Split-ticket voting could possibly play a role in this year’s presidential election, but as the Washington Post reports, it has generally declined in recent election cycles. One major reason: “As the country gets more polarized, it would make sense that people would be less likely to split their votes between parties.”

(Read the article here.)

Thank you again to Simon and Susanne for your questions. And now it’s YOUR turn! Don’t hesitate to address any of the U.S. election experts and post your questions directly in the expert database.

They will be forwarded to the experts and we will post their answers in the blog. 

So stay tuned and grasp at the unique chance of getting your questions answered by U.S. election experts.

 


Janina Schmidt obtained her B.A. in teaching Economics and English as a Second Language (ESL) at Leuphana University Lüneburg in 2014. After earning her Master's degree (expected 09/2017), Janina intends to teach ESL as well as English for Specific Purposes with an economic focus at vocational schools. As a student assistant she currently supports the development of the U.S. Elections Project 2016.
#Election2016 #Experts

Young Adults and Third Party Options

by Tobias Luthe -

gary-johnson.jpgOver the last two weeks the very emotional race for the White House has not become less intensive. But no matter what both candidates do, they remain very unpopular presidential nominees for many Americans. In a recent Huffington Post poll on the candidates' popularity scores Americans expressed their dissatisfaction for Clinton (54.1% unfavorable) and Trump (60.1% unfavorable). Neither candidate has come even close to a favorable rating of 50% or more. Back in 2008, the two major presidential nominees Barack Obama and John McCain enjoyed far more support from the American public. A month before the election Obama’s favorability ratings reached 61% and McCain’s 57%. But the current candidates rather polarize American society instead of being able to unite the country. Due to their unpopularity, a number of students here in Minneapolis tend to look for third party options in the race for the White House.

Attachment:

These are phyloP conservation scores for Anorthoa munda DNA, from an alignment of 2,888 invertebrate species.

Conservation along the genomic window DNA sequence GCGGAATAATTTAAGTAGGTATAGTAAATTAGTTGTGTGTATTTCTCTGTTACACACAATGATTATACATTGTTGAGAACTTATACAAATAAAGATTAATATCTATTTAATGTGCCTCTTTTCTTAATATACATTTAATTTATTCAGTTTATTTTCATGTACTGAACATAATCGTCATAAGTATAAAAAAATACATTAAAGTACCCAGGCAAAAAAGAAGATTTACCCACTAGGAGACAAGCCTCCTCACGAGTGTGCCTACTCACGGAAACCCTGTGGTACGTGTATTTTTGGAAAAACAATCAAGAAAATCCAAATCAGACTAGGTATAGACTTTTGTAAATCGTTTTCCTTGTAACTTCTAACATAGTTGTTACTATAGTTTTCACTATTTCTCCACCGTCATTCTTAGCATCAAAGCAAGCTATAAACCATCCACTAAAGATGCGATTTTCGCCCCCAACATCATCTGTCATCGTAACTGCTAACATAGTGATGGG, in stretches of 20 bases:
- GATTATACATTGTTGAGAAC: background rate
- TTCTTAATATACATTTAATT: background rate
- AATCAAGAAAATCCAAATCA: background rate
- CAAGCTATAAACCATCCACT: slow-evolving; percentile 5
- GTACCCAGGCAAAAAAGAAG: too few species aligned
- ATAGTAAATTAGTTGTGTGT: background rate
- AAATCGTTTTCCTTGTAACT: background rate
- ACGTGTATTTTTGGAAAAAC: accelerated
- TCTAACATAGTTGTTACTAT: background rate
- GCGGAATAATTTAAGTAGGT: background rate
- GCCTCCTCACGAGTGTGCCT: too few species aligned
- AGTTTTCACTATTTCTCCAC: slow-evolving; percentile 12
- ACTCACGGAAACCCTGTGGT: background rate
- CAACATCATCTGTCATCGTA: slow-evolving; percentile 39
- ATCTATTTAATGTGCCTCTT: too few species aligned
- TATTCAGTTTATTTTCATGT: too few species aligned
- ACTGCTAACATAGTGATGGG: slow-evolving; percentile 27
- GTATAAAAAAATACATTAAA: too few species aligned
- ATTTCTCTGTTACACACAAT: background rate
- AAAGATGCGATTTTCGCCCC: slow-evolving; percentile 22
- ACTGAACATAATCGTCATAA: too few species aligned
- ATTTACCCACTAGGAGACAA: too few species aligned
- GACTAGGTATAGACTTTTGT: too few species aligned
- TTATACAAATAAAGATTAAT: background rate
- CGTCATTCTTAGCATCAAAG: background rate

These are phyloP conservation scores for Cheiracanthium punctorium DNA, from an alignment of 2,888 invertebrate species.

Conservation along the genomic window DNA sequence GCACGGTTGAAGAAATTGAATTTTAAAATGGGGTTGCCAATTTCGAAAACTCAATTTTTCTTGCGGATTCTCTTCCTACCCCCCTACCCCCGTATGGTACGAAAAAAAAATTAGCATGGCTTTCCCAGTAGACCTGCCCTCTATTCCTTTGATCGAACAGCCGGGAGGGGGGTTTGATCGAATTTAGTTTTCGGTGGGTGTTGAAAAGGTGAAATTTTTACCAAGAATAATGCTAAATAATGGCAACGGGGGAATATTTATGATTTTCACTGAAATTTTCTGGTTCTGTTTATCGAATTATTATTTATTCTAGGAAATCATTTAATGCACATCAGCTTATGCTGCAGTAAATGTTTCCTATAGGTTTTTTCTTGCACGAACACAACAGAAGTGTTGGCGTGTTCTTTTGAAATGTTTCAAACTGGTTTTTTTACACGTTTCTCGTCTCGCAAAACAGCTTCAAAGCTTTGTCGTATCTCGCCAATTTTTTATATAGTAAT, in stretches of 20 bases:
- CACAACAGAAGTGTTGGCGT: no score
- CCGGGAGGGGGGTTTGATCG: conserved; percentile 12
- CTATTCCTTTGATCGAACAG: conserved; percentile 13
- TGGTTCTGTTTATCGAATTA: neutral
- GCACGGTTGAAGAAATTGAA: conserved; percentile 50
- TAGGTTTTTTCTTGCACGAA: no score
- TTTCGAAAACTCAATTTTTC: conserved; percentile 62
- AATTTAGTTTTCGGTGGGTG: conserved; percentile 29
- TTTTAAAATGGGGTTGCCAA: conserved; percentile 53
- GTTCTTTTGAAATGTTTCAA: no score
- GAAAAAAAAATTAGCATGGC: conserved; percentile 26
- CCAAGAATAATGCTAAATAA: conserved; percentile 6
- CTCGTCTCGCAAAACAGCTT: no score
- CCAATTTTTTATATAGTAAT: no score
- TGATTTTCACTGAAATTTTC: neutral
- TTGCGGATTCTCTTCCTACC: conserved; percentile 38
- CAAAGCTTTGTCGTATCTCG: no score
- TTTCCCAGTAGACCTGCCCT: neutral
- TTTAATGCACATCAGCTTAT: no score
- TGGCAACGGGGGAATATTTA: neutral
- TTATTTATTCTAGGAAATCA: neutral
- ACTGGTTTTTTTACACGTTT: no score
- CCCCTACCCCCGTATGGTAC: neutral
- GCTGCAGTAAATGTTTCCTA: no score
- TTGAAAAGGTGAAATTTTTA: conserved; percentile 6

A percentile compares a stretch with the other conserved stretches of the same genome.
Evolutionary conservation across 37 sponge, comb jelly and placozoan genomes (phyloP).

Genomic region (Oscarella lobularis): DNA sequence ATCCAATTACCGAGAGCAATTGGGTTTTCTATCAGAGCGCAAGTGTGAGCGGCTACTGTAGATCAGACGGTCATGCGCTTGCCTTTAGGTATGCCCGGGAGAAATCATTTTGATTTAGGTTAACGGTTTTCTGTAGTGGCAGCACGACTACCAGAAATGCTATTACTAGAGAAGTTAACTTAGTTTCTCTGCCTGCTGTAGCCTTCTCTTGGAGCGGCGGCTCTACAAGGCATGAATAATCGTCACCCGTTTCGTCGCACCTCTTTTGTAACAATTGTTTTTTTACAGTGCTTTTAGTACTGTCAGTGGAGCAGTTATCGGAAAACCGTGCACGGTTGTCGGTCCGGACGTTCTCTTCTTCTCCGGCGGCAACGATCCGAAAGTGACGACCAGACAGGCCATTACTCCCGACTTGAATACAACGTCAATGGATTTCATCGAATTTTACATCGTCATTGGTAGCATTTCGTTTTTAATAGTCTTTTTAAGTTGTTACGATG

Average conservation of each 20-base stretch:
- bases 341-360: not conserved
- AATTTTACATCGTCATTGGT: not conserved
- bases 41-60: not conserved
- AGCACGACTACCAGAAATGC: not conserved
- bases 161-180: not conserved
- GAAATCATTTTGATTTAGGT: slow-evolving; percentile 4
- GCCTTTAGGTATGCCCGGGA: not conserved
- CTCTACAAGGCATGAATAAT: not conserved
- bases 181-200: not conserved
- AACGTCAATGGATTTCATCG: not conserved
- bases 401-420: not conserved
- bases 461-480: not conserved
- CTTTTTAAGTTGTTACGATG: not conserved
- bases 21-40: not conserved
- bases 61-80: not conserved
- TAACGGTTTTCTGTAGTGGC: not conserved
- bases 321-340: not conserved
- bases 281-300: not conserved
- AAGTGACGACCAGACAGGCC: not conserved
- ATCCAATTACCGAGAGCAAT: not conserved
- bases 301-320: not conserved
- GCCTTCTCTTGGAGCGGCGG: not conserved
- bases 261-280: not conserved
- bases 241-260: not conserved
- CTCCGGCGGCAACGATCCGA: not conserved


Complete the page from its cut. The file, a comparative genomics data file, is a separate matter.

(Photo: Gary Johnson is the Libertarian Party's nominee for President of the United States in the 2016 election. He served as the 29th Governor of New Mexico from 1995 to 2003 as a member of the Republican party. Photo credit: Gary Johnson)

During the primaries of the Democratic Party, the self-appointed “socialist” Bernie Sanders represented a possible new chapter of American politics for younger people, in particular college students. After Sander’s defeat in the primary process and in spite of his pledged support for Secretary Clinton, his  former supporters at my university think about voting for an independent candidate. Gary Johnson, the presidential nominee of the Libertarian Party, has won support among them because he has been able to portray himself as a serious third party option. In mid-September, 8.9% of Americans expressed their support for him in ten different nationwide polls conducted from September 8 until September 21.

But this switch from Sanders to Johnson by young people is also surprising to a certain degree because both politicians only share similar opinions on a couple of social issues like marriage equality or the legal use marijuana at home. When it comes to more controversial topics like abortion, Johnson also appeals to more conservative voters by being against late-term abortions or using tax dollars for such procedures although he also wants to respect the freedom and choice of women at the same time.

Johnson also differs from Sanders on educational issues. Sanders advocated free college education which motivated many young adults to join his camp. In the U.S., college education is extremely expensive in comparison to Germany, and it is not unusual that people spend multiple $10,000 per year. Thus, students often  rely on student loans provided by the federal government, which are supposed to finance their stay at the university. After graduation, former students have to pay back substantial loans. Johnson opposes free college educatiin, but he also opposes these loans. He strongly believes  that the federal government should not pay for anyone's education. Although this seems to be not in the interest of students, a significant number of them still consider voting for Johnson. But how is this possible?

While older voters in the U.S. often care about the label of the party, which gives them a framework for what the different presidential nominees stand for, millennials don’t feel party loyalty. Since they regard both parties and their candidates skeptically, young adults have been constantly looking for alternative voting options. Hence, they also tend to overlook certain ideological contradictions between a candidate like Gary Johnson and their own position. So one gets the impression that young voters care about the candidates' policy goals only to a certain extend. What matters to them is also the candidate’s character and what each of them represents, in Johnson’s case perhaps that he is an outsider making inroads into a close race.